Background: After more than a decade of conflict in Syria, the number of civilians with life altering injuries is unknown but is estimated to be hundreds of thousands. The health system has been devastated by the conflict with poor provisions for patients with complex needs such as those with conflict associated wounds affected by antimicrobial resistance (AMR). Despite its importance, there have been few studies on AMR in conflict associated wounds in Syria which focus on the affected patients’ perspectives.
Rationale: This study aims to explore the experiences and trajectories of patients with conflict-associated injuries affected byAMR.
Methods: We used a qualitative research methodology with phenomenological approach, where in-depth interviews were conducted with patients who are known to have multidrug resistant organisms (MDROs) in conflict-associated wounds. Patients were recruited from Bab Al-Hawa hospital’s database of bacterial cultures with MDR bacteria.. Patients were contacted and informed consent was obtained. Interviews were conducted and transcribed in Arabic after recording it using a phone recorder. Data were analyzed thematically.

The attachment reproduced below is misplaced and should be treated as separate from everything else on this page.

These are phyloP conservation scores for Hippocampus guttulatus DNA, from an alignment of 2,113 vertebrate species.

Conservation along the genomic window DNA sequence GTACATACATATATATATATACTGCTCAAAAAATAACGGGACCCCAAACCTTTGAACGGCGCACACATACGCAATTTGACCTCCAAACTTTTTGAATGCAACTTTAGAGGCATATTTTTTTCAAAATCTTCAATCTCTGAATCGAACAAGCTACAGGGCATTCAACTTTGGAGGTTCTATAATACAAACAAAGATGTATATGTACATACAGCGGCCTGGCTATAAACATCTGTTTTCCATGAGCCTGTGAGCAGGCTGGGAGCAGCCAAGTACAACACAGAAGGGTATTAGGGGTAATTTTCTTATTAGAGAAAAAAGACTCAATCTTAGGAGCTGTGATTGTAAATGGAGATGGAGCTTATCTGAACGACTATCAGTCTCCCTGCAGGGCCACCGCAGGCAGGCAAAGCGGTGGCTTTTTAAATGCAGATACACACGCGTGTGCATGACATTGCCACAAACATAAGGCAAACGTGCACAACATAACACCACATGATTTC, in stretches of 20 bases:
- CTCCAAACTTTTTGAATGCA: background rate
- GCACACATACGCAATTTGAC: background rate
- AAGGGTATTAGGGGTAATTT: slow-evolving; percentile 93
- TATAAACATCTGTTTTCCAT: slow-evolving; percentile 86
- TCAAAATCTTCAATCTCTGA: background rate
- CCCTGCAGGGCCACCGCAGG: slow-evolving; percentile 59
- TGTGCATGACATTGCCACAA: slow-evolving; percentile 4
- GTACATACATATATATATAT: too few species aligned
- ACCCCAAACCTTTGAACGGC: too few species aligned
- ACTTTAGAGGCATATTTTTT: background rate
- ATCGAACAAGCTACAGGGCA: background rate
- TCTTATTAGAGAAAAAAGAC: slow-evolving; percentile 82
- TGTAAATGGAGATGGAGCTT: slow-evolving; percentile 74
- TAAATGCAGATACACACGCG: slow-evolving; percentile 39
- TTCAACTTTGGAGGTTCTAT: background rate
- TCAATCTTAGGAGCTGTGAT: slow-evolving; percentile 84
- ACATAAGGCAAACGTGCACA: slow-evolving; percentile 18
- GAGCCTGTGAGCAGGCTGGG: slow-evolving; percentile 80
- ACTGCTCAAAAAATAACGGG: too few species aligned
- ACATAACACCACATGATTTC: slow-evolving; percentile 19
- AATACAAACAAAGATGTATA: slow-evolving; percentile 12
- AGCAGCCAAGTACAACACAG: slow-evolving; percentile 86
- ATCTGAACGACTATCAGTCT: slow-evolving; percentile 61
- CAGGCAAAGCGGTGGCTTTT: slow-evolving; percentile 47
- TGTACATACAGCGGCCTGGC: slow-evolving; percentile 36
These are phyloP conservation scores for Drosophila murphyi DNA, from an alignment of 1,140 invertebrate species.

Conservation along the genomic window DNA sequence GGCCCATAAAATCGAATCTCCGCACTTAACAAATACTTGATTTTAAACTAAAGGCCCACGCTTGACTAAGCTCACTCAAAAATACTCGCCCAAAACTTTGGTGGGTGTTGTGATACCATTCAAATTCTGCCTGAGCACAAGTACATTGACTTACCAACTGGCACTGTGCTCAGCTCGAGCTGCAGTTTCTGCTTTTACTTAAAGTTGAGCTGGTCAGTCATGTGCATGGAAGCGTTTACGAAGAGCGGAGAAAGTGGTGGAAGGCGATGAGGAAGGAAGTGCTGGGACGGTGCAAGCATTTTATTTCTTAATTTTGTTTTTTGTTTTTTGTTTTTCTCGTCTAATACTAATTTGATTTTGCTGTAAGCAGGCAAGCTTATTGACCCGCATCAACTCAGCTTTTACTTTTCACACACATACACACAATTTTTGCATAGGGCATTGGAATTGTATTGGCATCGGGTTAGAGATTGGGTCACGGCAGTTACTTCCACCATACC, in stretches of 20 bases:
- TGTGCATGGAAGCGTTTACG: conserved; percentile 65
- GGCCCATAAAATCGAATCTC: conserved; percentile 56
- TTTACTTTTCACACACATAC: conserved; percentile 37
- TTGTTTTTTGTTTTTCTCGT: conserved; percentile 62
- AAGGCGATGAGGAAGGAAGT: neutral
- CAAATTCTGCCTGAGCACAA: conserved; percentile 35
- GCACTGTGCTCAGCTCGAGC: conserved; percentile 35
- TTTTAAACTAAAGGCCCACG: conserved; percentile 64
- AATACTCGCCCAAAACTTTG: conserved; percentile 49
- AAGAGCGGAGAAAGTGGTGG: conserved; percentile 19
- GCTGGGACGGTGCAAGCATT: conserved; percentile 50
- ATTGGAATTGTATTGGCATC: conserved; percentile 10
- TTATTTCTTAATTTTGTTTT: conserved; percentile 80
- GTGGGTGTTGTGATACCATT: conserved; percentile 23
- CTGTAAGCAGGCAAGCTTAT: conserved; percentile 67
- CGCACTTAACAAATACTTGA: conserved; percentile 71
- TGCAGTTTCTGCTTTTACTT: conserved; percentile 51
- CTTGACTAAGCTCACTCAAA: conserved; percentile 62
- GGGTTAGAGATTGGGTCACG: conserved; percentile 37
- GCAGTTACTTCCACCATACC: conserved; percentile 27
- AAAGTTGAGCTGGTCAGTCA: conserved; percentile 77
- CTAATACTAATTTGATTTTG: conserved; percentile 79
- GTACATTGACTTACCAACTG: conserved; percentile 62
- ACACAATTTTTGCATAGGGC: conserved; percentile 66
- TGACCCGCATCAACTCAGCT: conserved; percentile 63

Results: 14 in-depth interviews were conducted with selected participants. The age ranges from 20 to 50 years old. 12 were male and 2 were female. The mean duration of injury was more than 3 years.. The degree of disability varied among participants. The main emerging themes relate to the type and area of injury, immediate management, hospital and home health care provision, the difficulties and challenges patients face during treatment and the physical and psychological consequences of the injury on the participants.
Conclusion: This is the first exploration through qualitative research of the experiences of civilians with conflict affected wounds which are infected with MDROs. We note multiple barriers to healthcare access which are both conflict and non-conflict related which affect patients with MDROs in northwest Syria.